We are studying a prospect of using Ghostscript in a commercial product (Windows desktop application).

I read about sidestepping licensing GS altogether by simply suggesting to the users that they can download and install GS on their own to improve their experience (the software actually works without it, too, but most users would want to render/load PDF documents).

So, suppose we don't ship Ghostscript ourselves, but instead have our software check its availability and, in case if it is absent, suggest how to obtain it (short explanatory text and link to their download page). In case if it is installed, the program would use the Ghostscript API.

To me it sounds legal, as Artifex says something like "you are not allowed to ship GS if your application doesn't meet so-and-so conditions". Would anybody care to share an opinion on this?

  • Not an answer, but may help you find some: this seems very similar to what some Linux distributions that don't distribute non-free software do. They'll prompt you at appropriate times to (optionally) download the non-free software yourself. Debian does this; others may as well. Commented Jan 6, 2016 at 14:34
  • 3
    Audacity does something similar concerning LAME, which it uses for encoding to mp3, if available, and advises where it can be downloaded from - audacityteam.org/help/faq_i18n?s=install&i=lame-mp3
    – yoniLavi
    Commented Jan 6, 2016 at 23:52

2 Answers 2


IANAL, but as long as you do not distribute Ghostscript, you do not make any copies of the program or parts of it, and you do not build any "derived work" from it, Artifex has no legal foothold against you. They obviously cannot charge you for designing your program in a way it can run an arbitrary command line utility with a configurable name and configurable parameters for PDF conversion. And I am pretty sure they cannot charge you for making the default configuration matching the signature of the current Ghostscript version.

Everything else happens by the user of the software - whatever conversion utility he installs is up to him - it is his responsibility, not yours, to use only legally obtained software for this task. And downloading, installing and just using the current Ghostscript version is perfectly legal, it is explictly allowed, encouraged and free of charge by the distributor.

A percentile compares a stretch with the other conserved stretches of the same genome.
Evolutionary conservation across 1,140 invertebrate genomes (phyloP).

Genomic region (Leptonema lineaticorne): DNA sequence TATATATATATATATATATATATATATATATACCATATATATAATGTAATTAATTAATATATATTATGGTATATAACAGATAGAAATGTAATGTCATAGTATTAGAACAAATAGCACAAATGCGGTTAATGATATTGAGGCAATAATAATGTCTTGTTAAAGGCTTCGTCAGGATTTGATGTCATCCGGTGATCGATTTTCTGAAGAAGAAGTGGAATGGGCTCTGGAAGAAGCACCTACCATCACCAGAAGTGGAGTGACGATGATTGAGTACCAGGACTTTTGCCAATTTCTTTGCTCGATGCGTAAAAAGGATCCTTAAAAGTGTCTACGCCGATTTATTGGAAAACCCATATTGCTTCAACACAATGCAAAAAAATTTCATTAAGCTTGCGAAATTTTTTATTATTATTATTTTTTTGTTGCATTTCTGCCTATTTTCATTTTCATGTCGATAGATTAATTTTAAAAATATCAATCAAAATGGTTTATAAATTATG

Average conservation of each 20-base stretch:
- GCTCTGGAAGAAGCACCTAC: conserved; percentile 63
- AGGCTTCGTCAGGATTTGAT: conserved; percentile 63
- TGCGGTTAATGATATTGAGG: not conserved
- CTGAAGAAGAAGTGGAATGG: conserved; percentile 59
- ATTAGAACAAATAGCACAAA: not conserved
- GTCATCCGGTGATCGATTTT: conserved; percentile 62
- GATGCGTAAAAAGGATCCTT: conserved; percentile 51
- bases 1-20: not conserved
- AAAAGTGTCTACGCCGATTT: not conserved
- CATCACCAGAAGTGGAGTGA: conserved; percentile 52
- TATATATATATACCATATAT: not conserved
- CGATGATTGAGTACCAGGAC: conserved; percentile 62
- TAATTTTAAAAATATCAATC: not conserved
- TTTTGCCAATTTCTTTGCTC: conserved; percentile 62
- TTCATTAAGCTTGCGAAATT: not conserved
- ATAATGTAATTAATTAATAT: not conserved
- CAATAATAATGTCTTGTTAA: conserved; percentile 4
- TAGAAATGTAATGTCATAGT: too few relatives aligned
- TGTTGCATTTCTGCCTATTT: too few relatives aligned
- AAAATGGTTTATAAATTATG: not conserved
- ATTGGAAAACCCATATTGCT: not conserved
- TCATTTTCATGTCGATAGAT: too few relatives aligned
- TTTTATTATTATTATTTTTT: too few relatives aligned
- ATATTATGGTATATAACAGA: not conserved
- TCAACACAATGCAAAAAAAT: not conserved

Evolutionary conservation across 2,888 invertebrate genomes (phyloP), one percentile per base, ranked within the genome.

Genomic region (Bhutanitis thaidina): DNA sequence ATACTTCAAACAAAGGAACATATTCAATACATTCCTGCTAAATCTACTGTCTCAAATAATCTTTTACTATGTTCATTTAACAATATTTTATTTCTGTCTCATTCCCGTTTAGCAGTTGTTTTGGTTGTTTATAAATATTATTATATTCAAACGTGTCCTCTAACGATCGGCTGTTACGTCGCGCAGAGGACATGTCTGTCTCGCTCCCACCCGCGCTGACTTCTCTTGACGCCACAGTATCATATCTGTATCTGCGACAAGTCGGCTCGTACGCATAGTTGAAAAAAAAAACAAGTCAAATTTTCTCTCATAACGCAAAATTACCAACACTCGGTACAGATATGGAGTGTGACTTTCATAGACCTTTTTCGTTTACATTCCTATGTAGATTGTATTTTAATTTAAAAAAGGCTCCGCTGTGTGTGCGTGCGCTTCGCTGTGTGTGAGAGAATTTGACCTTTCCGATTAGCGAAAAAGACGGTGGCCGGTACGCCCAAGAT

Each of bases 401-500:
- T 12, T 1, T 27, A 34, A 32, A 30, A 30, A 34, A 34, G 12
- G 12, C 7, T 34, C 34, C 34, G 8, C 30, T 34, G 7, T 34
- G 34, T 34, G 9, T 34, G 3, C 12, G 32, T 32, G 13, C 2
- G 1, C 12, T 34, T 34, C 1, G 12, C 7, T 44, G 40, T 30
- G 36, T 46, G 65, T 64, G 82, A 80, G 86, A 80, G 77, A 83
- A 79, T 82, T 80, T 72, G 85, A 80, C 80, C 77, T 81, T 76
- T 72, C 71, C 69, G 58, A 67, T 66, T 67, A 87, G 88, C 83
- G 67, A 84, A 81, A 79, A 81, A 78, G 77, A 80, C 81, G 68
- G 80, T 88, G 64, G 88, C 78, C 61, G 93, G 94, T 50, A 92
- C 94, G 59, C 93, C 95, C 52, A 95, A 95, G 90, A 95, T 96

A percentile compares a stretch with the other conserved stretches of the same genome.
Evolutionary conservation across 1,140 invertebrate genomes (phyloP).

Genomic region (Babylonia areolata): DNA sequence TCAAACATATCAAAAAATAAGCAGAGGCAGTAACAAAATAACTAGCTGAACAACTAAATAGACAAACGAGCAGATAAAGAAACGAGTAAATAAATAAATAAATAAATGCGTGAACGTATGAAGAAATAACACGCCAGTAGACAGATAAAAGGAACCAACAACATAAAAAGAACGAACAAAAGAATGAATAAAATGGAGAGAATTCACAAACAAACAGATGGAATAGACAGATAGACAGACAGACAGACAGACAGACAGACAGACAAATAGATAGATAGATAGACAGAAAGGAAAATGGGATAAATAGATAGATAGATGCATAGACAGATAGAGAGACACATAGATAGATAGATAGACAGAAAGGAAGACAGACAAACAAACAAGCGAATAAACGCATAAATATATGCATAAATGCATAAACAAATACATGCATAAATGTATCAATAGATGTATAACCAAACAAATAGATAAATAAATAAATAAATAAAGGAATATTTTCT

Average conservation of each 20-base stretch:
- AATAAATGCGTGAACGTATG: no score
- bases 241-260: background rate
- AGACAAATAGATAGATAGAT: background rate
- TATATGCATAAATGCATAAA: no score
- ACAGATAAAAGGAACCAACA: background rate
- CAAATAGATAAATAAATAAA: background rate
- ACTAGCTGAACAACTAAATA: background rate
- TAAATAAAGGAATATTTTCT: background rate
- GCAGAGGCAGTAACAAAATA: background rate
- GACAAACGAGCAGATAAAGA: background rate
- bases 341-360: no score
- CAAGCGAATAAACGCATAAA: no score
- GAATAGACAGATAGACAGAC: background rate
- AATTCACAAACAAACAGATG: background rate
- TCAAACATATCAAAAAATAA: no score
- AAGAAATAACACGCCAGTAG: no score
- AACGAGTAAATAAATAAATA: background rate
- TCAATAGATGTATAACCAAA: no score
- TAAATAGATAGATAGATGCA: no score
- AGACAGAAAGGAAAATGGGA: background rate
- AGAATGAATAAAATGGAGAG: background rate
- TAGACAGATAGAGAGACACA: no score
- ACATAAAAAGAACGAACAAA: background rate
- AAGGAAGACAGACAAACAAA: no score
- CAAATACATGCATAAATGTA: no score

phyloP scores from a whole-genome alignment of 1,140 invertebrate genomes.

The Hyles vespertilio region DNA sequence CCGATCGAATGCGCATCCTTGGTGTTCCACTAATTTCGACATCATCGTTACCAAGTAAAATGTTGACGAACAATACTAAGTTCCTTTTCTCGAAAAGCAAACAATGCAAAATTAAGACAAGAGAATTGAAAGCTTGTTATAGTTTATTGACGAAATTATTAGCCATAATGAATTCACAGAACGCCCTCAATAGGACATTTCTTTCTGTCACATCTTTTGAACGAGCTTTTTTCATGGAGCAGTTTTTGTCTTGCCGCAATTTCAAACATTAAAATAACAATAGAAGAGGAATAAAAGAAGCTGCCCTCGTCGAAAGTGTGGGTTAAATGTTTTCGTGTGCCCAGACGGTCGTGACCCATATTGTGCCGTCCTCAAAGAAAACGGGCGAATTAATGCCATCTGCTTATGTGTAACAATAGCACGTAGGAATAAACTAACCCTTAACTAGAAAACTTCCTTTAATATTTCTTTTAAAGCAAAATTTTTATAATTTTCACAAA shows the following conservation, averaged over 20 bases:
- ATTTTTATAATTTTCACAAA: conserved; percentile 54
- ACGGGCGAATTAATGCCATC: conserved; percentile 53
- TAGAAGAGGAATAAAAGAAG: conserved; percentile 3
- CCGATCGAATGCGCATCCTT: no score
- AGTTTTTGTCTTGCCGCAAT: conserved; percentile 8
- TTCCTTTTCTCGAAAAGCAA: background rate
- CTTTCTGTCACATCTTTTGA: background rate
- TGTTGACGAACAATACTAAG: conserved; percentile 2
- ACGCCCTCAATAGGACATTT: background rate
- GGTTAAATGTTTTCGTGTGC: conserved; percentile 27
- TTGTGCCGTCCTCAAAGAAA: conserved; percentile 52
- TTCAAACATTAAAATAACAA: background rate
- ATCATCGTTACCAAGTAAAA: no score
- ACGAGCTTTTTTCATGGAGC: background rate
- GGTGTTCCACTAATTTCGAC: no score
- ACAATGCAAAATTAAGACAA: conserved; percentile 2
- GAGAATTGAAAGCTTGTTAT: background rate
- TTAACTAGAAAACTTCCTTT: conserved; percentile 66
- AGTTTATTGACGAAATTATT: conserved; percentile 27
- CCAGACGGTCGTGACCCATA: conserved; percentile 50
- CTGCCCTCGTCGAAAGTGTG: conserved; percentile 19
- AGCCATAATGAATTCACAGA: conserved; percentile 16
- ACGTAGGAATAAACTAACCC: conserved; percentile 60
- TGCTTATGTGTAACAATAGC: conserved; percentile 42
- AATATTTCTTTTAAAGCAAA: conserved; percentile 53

So in short, what you have in mind IMHO obeys the license conditions of the current Ghostscript version.

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    I'm just curious: What, if the software would require Ghostscript to work? Also, what if the Software does not require it, but offers it on the own setup through downloading it from their servers similar to web installers? Commented Jan 6, 2016 at 13:40
  • @modiX: well, I am as curious as you what a lawyer or judge may think about this ;-) We had a very similar discussion about "require to work" scenario in context of the GPL (not AGPL) license earlier here.
    – Doc Brown
    Commented Jan 6, 2016 at 15:30
  • Section 2 is pretty explicit in forbidding "shipping" Ghostscript with non-AGPL software without additional license from Artifex. Requiring Ghostscript isn't, itself, a problem, but the means by which you coax the user into obtaining and installing GS might be if it's sufficiently automated as to constitute "shipping". Things are a little less cut-and-dried in the online package manager world than they were with physical discs. As long as it's a separate user decision and action, it should be within license. Commented Jan 6, 2016 at 18:06
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    @StanRogers: as you wrote - it should be - but I bet, if you ask five lawyers about this, you get six opinions ;-)
    – Doc Brown
    Commented Jan 6, 2016 at 18:14

It sounds to me like you are just choosing to 'integrate' your product with Ghostscript, giving people the choice to use it or not. It's up to them to legally obtain a copy of Ghostscript.

We do that with many products including a PDF printer similar to Ghostscript (the one we use has to be paid for if our customers want to use it). We tell our customers that we integrate with it and it's up to them to buy it. The company who sell it can't really complain, if anything we are promoting their product by encoraging our users to buy theirs as well. It's very similar with Ghostscript, all you are doing is integrating with it and promoting it, it's up to the customer to download it, and it's up to Ghostscript to decide if they are licensed to do that for free or to pay for it.

Many products integrate with many other products all the time and as long as they are not shipping those third-party products to their customers, they don't have to worry about licencing.

As a bigger example... the application I work on uses MSSQL for it's database. It's up to our customers to provide a copy of MSSQL to enable our application to work. We don't have to worry about the licensing of that even though our application is only designed to work with MSSQL and doesn't work without it.

The main thing is probably making sure it's clear to your customers, before they buy your product, which features rely on software you don't provide. Otherwise your customer could have a case against you if they think you supply everything they need.


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